Social Change and the Development of Sociology
The gradual development of scientific thought in Europe was one important foundation of sociology. But something more was involved: revolutionary change in European society itself. The increasing importance of science is but one dimension of the modernization of Europe. Social change, of course, is continuous but European societies experienced particularly rapid transformations during the seventeenth and eighteenth centuries. In the midst of intense social change that often reached crisis proportions, people were less likely to take society for granted. Indeed, as the social ground shook under their feet, they focused more and more onsociety, which stimulated the emergence of the sociological perspective.
Three dimensions of social change occurred in that era, each truly revolutionary in its own right. First, various technological innovations in eighteenth-century Europe led to the appearance of factories, initially in England. This new way of producing material goods soon gave rise to an industrial economy. Second, factories located within cities drew millions of people from the countryside, where agriculture had been the traditional livelihood. As a result, the growth of industry was accompanied by the explosive growth of cities. Third, the development of the economy and the growth of cities were linked to changes in political ideas.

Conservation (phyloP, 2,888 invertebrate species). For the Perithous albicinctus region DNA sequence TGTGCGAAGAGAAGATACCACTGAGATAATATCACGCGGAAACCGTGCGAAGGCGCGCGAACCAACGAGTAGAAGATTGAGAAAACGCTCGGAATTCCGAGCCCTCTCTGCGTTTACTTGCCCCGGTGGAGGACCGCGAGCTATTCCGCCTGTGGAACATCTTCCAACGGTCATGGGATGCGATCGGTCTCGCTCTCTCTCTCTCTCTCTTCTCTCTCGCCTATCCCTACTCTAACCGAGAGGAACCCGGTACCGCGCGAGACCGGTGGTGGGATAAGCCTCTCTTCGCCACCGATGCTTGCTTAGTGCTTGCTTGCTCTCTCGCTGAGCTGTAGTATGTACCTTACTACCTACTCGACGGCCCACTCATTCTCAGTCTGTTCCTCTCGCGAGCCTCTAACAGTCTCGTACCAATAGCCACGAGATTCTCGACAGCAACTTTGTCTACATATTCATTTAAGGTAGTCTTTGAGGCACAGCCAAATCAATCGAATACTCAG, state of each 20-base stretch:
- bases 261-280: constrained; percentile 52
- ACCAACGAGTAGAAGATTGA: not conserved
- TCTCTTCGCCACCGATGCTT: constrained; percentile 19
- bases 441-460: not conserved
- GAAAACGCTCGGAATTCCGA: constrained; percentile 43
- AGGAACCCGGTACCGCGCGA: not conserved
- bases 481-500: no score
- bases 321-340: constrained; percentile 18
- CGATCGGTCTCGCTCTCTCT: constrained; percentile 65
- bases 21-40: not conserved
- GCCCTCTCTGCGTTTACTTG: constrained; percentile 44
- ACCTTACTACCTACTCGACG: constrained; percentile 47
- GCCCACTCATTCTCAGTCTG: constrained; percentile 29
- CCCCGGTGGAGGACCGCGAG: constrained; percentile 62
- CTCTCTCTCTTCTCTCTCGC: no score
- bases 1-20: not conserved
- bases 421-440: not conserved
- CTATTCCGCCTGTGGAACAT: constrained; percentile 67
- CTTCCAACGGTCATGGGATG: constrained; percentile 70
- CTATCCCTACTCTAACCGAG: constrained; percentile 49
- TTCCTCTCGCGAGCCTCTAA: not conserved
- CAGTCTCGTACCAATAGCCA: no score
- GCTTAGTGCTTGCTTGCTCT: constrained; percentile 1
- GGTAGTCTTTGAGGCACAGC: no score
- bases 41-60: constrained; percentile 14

While sociology is thus European in its origins, the new discipline did not take hold everywhere in Europe during the nineteenth century. On the contrary, the development of sociology was stimulated by most in precisely those societies that had experienced the greatest social changes during the preceding centuries. In France, Germany, and England - where social transformations had been truly revolutionary - sociology was flowering by the end of the nineteenth century. Conversely, in societies touched less by these momentous events - including Portugal, Spain, Italy and Eastern Europe -- there was little development of sociological awareness.
Many of the crucial ideas within the discipline of sociology also owed their development to rapid social change, largely because many, if not most, early sociologists found the drastic social changes deeply disturbing. Auguste Comte, a social conservative, feared that people were being overpowered by change and were losing the support of traditional social institutions, including the family and religion, as well as the local community. Strongly disagreeing with «modernists», who claimed that society was simply an expression of individual self-interest Comte believed that traditional social bonds were basic units of society.
In sum, the birth of sociology, its scientific method of study, and its emphasis on social patterns rather than on the individual are all related to the historical changes.
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